MUMBAI, 25 November 2021: CFA Institute, the global association of investment professionals, has called for a concerted effort from Indian Banks, Venture capital (VC) investors, multilateral development institutions, and Indian policymakers, towards catalysing private capital for sustainable agriculture.
Agriculture, which is primary source of livelihood for about 58% of India’s population and contributes to global food security as one of the major producers of agro-commodities is particularly vulnerable to climate change, says"Financing Sustainable Agriculture in India: Opportunities, Challenges, and the Way Forward"report by CFA Institute in partnership with Climate Bonds Initiative.
CFA Institute organised a webinar on “Financing Sustainable Agriculture in India” where Sandeep Bhattacharya, India Project Manager, Climate Bonds Initiative and Sivananth Ramachandran, Director, Capital Markets Policy India at CFA Institute presented findings from their report on "Financing Sustainable Agriculture in India: Opportunities, Challenges, and the Way Forward". They also discussed with eminent market practitioners, Shalini Chhabra, Managing Partners, 3i Partners; Patrick d’Huart, Senior Business Development Manager, Symbiotics and Hari Rajagopal, Vice President- Capital Markets & Strategic Initiatives, Samunnati Capital Markets, on how they contribute towards the transition to climate-smart agriculture in India.
Speaking on topic Vidhu Shekhar, CFA, CIPM, Country Head, India, CFA Institute said,“The recent COP26 climate summit in Glasgow, on Sustainable Agriculture Policy Action Agenda and Global Action Agenda for Innovation in Agriculture, hashighlighted the need of making farming more sustainable and less polluting.In India, we have a National Mission for Sustainable Agriculture (NMSA), which aims to evolve and implement strategies to make Indian agriculture more resilient to the changing climate. However, to transition to more sustainable practices, farmers will need better policy, better tech, and more access to capital. Through this report, the authorsSivananth Ramachandran (CFA Institute) and Sandeep Bhattacharya (Climate Bonds Initiative)have addressed these various facets of climate-resilient agriculture andhaveput downour recommendations for a concerted effort from various stakeholders towards catalysing private capital for sustainable agriculture”.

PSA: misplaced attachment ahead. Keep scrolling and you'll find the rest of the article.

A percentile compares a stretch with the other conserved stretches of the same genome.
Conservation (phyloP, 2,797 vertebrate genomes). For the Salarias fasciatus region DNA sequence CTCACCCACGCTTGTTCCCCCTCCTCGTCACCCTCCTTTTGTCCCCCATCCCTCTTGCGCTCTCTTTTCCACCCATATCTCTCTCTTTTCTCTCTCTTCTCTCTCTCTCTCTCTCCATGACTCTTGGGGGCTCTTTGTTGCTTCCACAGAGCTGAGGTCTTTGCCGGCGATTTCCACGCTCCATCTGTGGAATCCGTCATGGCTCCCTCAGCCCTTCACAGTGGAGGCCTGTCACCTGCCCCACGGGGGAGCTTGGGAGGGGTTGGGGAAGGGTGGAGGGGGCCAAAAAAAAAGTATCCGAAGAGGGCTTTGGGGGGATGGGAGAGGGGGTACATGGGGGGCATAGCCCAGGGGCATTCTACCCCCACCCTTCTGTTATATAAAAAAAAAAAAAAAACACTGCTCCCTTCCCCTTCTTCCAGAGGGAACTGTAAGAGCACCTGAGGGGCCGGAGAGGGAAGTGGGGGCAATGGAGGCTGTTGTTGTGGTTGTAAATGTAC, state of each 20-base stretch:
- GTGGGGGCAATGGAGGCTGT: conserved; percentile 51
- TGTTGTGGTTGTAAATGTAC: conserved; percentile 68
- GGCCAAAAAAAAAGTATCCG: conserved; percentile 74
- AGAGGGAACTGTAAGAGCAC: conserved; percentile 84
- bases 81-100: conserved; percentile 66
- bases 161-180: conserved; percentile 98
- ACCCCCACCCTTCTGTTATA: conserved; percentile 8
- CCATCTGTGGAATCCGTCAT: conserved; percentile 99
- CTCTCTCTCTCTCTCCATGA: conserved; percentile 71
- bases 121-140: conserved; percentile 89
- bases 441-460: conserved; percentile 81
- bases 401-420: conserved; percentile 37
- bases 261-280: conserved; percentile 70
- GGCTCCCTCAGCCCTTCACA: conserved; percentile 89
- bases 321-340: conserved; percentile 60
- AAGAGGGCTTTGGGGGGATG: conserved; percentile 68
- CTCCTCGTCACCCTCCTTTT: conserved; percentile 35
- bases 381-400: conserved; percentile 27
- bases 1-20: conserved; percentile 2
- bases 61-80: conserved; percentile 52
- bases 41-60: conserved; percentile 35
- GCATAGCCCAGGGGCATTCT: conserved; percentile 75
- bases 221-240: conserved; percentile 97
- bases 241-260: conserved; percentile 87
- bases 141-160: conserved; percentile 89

In its recommendations, the report suggests four important points for policymakers and stakeholders for scaling up financing in sustainable agriculture projects:
Develop a taxonomy for sustainable agriculture: A consistent and comparable taxonomy of activities, calibrated against physical risks from climate change, which will constitute “sustainable agriculture.”
Address training and capacity needs of stakeholders: Applicable to farmers and workforce of financial institutions on how to conduct due diligence on sustainable agriculture projects and track social impact outcomes
Provide state government support for basic research in climate resilient agriculture: State governments can sponsor additional research, especially long-horizon studies on the benefits of sustainable agriculture practices compared with conventional methods, to enable greater adoption among institutions and FPOs.
Leverage data and technology to increase formalisation of AgTech sector:A reason for low levels of bank lending is that many farmers lack credit history. If data were shared between AgTech firms (which work with farmers) and banks, this could lead to better credit evaluation and reduce the cost of loans
“The impact of climate change is increasingly evident. The frequency and intensity ofheavy downpours, hurricanes, and heat waves in places where this previously was not conceivable have made it necessary not only to limit carbon emissions but also to adapt to changes that are already occurring and likely to worsen in the future.Agriculture is particularly vulnerable to climate change, in terms of yields and nutritional content of grains.Therefore, financing the transition to sustainable, or climate-resilient, agriculture is vital”,adds Sivananth Ramachandran, CFA, CIPM, Director,Capital Markets Policy, India, CFA Institute.
The reportexplores the Agriculture, Forestry, and Land Use (AFOLU) landscape in India, impact of climate change on agriculture, examines various facets of sustainable agriculture, and provides several recommendations for policymakers and other stakeholders to catalyse financing at a larger scale. Italso explains various models for financing sustainable agriculture including Blended finance, Green bonds, and VC funding in disruptiveAgTech innovations.